Are the Suns Climbing the Hill or Over the Hill?The Phoenix Suns reportedly agreed to terms with free agent forward/guard Grant Hill for a two year contract paying $1.8 million for 2007-08 and nearly $2 million for 2008-09, which will be an option year for Hill. Since the Suns apparently will trade James Jones to Portland as part of the draft day deal between those teams, Phoenix has essentially swapped Jones for Hill while saving close to $1 million in salary. This certainly cannot in any way be considered a bad deal for the Suns; they are spending less money on a better player. The problem is that it is championship or bust time in Phoenix. The Suns have been a top contender for several seasons now, Steve Nash has won two MVPs and finished second in the voting last year--but Phoenix has yet to make an NBA Finals appearance in the "Nash era." Suns supporters can talk your ears off with tales of woe explaining why Phoenix "could have" or "should have" made the Finals in various seasons but I much prefer the attitude displayed by this year's Finalists, San Antonio and Cleveland, which was best expressed by Cleveland Coach Mike Brown and Cleveland superstar LeBron James, who each said in heat of the moment press conferences, "We are a no-excuses team." Champions don't talk about what "could have" been or what "should have" been, because the reality is that if you are looking for a reason or excuse to fail you never have to look far--and whatever energy is spent on that search is better directed toward figuring out how to win the next game.
Hill was once considered to be Michael Jordan's heir, which is of course an impossible burden to place on any player. Hill was in the midst of an excellent career when a series of injuries robbed him of hundreds of games and much of his athleticism. Now he is a solid veteran who understands how to play the game and who can have some "flashback" moments or games now and then. He improved his midrange jumper after his injuries and that is a vital part of his game now because he can no longer explode to the hoop at will. Hill is a way below average three point shooter and his durability will always be a question mark. So, while he is unquestionably a better player than Jones, is Hill actually a better fit for the Suns? Jones is a very good spot-up three point shooter. The Suns' offense is based on Steve Nash dribbling around until he breaks down the opposing defense, resulting in lanes for cutters or an open three point shot from the wings. Hill is not the man to shoot those open threes and I question if his body is ready for a full season of cutting hard to the hoop game after game. While no one can criticize Phoenix for making this move, I wonder whether it in fact puts the Suns any closer to winning a title, which at this point is the only acceptable or meaningful goal for this team. Nash will be 34 by next All-Star break and that is a dangerous age for small guards. Granted, Nash has beaten the odds so far by continuing to improve even as he moves well past age 30 but how likely is that trend to continue? John Stockton played until he was in his 40s but he was never as fragile or injury prone as Nash has been; Nash has not missed many games in the past few years but he has a balky back and there is always an issue of whether or not he will wear down deep in the playoffs, neither of which were concerns regarding Stockton. The Suns need to be mentally and physically tougher to reach their goal and they need to be a better halfcourt offensive team. Hill will not hurt them in any of these areas--but he won't improve them much in any of those categories, either.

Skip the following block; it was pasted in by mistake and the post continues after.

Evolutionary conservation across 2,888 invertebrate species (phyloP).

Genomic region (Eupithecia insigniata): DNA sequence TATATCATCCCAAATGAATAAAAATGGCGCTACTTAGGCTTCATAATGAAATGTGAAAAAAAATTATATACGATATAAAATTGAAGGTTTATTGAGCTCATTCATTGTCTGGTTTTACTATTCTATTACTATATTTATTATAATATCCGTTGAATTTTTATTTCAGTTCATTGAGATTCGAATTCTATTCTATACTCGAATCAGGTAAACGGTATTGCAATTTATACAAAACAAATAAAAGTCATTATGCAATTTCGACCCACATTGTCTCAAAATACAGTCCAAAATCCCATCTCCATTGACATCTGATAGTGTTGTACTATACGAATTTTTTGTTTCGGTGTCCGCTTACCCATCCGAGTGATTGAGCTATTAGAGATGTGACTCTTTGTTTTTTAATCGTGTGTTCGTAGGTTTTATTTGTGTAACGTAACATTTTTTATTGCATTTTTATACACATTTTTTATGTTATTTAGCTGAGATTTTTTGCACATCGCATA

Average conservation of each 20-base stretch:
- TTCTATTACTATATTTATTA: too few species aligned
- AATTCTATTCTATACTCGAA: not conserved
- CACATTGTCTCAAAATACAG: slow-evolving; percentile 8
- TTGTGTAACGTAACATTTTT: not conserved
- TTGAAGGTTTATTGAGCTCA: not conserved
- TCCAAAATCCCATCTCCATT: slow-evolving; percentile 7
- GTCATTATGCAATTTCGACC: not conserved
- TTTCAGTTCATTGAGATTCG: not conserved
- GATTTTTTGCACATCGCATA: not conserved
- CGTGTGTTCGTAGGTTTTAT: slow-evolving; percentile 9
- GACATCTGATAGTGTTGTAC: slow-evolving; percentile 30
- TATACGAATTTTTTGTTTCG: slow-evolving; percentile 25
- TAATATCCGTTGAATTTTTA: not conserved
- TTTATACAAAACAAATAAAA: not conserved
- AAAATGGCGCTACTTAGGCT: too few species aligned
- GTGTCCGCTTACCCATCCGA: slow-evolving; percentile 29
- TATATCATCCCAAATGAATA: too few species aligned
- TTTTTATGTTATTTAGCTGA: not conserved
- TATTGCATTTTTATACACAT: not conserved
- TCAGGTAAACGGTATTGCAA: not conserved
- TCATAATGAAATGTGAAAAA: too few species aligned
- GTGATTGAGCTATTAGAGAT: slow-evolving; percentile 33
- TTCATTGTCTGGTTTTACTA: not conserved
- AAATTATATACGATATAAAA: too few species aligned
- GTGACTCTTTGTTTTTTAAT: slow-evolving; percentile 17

ESPN's Ric Bucher asserted that adding Hill will improve the Suns' chemistry. It is interesting that there are always chemistry issues bubbling just below the surface in Phoenix and perhaps even more interesting that the mainstream media generally ignores these concerns. Why should anyone have a problem playing with Nash or for Coach Mike D'Antoni? Yet, it seems that Amare Stoudemire, Shawn Marion and Boris Diaw are not always happy with their roles. Diaw (and to a lesser extent Marion) is most likely to be affected by the acquisition of Hill, who wants to be a starter. Certainly, if Hill is healthy, one would expect that he would start over Diaw--but Diaw performed much better when he was a starter two years ago than he did last year when Stoudemire's return to form relegated him to a lesser role. I'm not as convinced as Bucher is that Hill's arrival is going to improve the Suns' chemistry.
posted by David Friedman @ 1:23 PM